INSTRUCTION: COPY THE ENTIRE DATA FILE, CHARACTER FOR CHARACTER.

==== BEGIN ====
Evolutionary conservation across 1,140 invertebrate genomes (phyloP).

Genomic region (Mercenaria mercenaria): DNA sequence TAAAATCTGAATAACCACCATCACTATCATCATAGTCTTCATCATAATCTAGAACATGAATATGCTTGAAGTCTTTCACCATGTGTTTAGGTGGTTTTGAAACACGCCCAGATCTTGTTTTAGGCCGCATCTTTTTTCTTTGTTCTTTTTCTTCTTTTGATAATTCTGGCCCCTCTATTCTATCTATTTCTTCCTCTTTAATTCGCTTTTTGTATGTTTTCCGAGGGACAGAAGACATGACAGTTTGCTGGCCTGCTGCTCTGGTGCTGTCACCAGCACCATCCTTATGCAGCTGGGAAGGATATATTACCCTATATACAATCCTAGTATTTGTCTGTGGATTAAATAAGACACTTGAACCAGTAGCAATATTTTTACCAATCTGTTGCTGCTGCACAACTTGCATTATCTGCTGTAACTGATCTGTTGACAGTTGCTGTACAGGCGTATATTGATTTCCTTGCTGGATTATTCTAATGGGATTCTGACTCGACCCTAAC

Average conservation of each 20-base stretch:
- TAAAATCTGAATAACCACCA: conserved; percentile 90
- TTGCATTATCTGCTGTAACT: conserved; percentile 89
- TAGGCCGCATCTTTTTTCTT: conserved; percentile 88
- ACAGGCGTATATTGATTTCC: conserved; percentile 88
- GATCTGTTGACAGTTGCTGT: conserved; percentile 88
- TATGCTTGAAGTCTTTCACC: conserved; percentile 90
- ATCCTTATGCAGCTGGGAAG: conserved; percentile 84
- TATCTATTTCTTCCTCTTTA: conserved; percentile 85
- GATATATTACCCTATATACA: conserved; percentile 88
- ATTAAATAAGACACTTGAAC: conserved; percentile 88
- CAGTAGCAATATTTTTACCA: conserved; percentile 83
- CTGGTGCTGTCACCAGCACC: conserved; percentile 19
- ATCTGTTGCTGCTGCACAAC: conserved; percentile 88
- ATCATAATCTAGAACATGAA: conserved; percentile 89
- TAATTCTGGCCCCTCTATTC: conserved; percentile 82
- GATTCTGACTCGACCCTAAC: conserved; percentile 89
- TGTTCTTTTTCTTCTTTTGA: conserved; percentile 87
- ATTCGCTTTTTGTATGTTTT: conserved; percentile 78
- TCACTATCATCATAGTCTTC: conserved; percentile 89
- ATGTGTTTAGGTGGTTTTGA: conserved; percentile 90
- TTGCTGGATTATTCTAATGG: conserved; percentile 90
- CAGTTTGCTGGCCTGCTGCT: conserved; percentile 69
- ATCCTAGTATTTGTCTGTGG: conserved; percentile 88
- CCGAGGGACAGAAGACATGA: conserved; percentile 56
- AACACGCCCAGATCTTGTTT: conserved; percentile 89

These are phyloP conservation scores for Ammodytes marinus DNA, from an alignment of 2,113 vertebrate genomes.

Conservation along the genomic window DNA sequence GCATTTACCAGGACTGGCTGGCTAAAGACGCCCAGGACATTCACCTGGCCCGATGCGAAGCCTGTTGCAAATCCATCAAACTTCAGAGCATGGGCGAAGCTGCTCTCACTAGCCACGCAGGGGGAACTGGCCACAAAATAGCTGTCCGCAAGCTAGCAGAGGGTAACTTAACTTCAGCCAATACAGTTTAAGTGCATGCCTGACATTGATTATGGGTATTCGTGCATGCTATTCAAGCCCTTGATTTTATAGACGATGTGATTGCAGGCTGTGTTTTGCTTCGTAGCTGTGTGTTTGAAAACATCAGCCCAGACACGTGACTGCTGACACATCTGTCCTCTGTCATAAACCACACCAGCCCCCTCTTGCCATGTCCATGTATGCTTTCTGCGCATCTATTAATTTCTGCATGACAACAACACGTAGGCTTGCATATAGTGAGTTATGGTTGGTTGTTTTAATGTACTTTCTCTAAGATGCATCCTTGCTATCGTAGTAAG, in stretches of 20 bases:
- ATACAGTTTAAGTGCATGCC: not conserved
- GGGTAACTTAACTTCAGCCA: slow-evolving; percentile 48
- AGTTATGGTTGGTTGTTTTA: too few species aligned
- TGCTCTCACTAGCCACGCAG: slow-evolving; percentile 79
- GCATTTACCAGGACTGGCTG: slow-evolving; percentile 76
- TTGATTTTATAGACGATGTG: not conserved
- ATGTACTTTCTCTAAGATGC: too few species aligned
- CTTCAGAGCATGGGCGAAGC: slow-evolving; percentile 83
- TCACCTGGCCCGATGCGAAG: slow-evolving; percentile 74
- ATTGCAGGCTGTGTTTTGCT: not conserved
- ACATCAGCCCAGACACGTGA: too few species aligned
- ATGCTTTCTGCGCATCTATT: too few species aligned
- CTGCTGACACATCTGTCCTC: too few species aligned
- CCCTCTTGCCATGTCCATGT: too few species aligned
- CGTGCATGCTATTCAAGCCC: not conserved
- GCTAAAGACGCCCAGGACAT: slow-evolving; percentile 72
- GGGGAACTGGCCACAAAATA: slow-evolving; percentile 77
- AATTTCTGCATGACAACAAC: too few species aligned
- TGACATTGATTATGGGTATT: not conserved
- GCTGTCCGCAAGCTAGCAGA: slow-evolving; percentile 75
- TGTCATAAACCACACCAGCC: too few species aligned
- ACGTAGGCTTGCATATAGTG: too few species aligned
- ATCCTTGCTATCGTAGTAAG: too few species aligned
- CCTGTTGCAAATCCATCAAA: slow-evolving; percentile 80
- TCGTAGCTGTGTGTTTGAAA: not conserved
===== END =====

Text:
Evolutionary conservation across 1,140 invertebrate genomes (phyloP).

Genomic region (Mercenaria mercenaria): DNA sequence TAAAATCTGAATAACCACCATCACTATCATCATAGTCTTCATCATAATCTAGAACATGAATATGCTTGAAGTCTTTCACCATGTGTTTAGGTGGTTTTGAAACACGCCCAGATCTTGTTTTAGGCCGCATCTTTTTTCTTTGTTCTTTTTCTTCTTTTGATAATTCTGGCCCCTCTATTCTATCTATTTCTTCCTCTTTAATTCGCTTTTTGTATGTTTTCCGAGGGACAGAAGACATGACAGTTTGCTGGCCTGCTGCTCTGGTGCTGTCACCAGCACCATCCTTATGCAGCTGGGAAGGATATATTACCCTATATACAATCCTAGTATTTGTCTGTGGATTAAATAAGACACTTGAACCAGTAGCAATATTTTTACCAATCTGTTGCTGCTGCACAACTTGCATTATCTGCTGTAACTGATCTGTTGACAGTTGCTGTACAGGCGTATATTGATTTCCTTGCTGGATTATTCTAATGGGATTCTGACTCGACCCTAAC

Average conservation of each 20-base stretch:
- TAAAATCTGAATAACCACCA: conserved; percentile 90
- TTGCATTATCTGCTGTAACT: conserved; percentile 89
- TAGGCCGCATCTTTTTTCTT: conserved; percentile 88
- ACAGGCGTATATTGATTTCC: conserved; percentile 88
- GATCTGTTGACAGTTGCTGT: conserved; percentile 88
- TATGCTTGAAGTCTTTCACC: conserved; percentile 90
- ATCCTTATGCAGCTGGGAAG: conserved; percentile 84
- TATCTATTTCTTCCTCTTTA: conserved; percentile 85
- GATATATTACCCTATATACA: conserved; percentile 88
- ATTAAATAAGACACTTGAAC: conserved; percentile 88
- CAGTAGCAATATTTTTACCA: conserved; percentile 83
- CTGGTGCTGTCACCAGCACC: conserved; percentile 19
- ATCTGTTGCTGCTGCACAAC: conserved; percentile 88
- ATCATAATCTAGAACATGAA: conserved; percentile 89
- TAATTCTGGCCCCTCTATTC: conserved; percentile 82
- GATTCTGACTCGACCCTAAC: conserved; percentile 89
- TGTTCTTTTTCTTCTTTTGA: conserved; percentile 87
- ATTCGCTTTTTGTATGTTTT: conserved; percentile 78
- TCACTATCATCATAGTCTTC: conserved; percentile 89
- ATGTGTTTAGGTGGTTTTGA: conserved; percentile 90
- TTGCTGGATTATTCTAATGG: conserved; percentile 90
- CAGTTTGCTGGCCTGCTGCT: conserved; percentile 69
- ATCCTAGTATTTGTCTGTGG: conserved; percentile 88
- CCGAGGGACAGAAGACATGA: conserved; percentile 56
- AACACGCCCAGATCTTGTTT: conserved; percentile 89

These are phyloP conservation scores for Ammodytes marinus DNA, from an alignment of 2,113 vertebrate genomes.

Conservation along the genomic window DNA sequence GCATTTACCAGGACTGGCTGGCTAAAGACGCCCAGGACATTCACCTGGCCCGATGCGAAGCCTGTTGCAAATCCATCAAACTTCAGAGCATGGGCGAAGCTGCTCTCACTAGCCACGCAGGGGGAACTGGCCACAAAATAGCTGTCCGCAAGCTAGCAGAGGGTAACTTAACTTCAGCCAATACAGTTTAAGTGCATGCCTGACATTGATTATGGGTATTCGTGCATGCTATTCAAGCCCTTGATTTTATAGACGATGTGATTGCAGGCTGTGTTTTGCTTCGTAGCTGTGTGTTTGAAAACATCAGCCCAGACACGTGACTGCTGACACATCTGTCCTCTGTCATAAACCACACCAGCCCCCTCTTGCCATGTCCATGTATGCTTTCTGCGCATCTATTAATTTCTGCATGACAACAACACGTAGGCTTGCATATAGTGAGTTATGGTTGGTTGTTTTAATGTACTTTCTCTAAGATGCATCCTTGCTATCGTAGTAAG, in stretches of 20 bases:
- ATACAGTTTAAGTGCATGCC: not conserved
- GGGTAACTTAACTTCAGCCA: slow-evolving; percentile 48
- AGTTATGGTTGGTTGTTTTA: too few species aligned
- TGCTCTCACTAGCCACGCAG: slow-evolving; percentile 79
- GCATTTACCAGGACTGGCTG: slow-evolving; percentile 76
- TTGATTTTATAGACGATGTG: not conserved
- ATGTACTTTCTCTAAGATGC: too few species aligned
- CTTCAGAGCATGGGCGAAGC: slow-evolving; percentile 83
- TCACCTGGCCCGATGCGAAG: slow-evolving; percentile 74
- ATTGCAGGCTGTGTTTTGCT: not conserved
- ACATCAGCCCAGACACGTGA: too few species aligned
- ATGCTTTCTGCGCATCTATT: too few species aligned
- CTGCTGACACATCTGTCCTC: too few species aligned
- CCCTCTTGCCATGTCCATGT: too few species aligned
- CGTGCATGCTATTCAAGCCC: not conserved
- GCTAAAGACGCCCAGGACAT: slow-evolving; percentile 72
- GGGGAACTGGCCACAAAATA: slow-evolving; percentile 77
- AATTTCTGCATGACAACAAC: too few species aligned
- TGACATTGATTATGGGTATT: not conserved
- GCTGTCCGCAAGCTAGCAGA: slow-evolving; percentile 75
- TGTCATAAACCACACCAGCC: too few species aligned
- ACGTAGGCTTGCATATAGTG: too few species aligned
- ATCCTTGCTATCGTAGTAAG: too few species aligned
- CCTGTTGCAAATCCATCAAA: slow-evolving; percentile 80
- TCGTAGCTGTGTGTTTGAAA: not conserved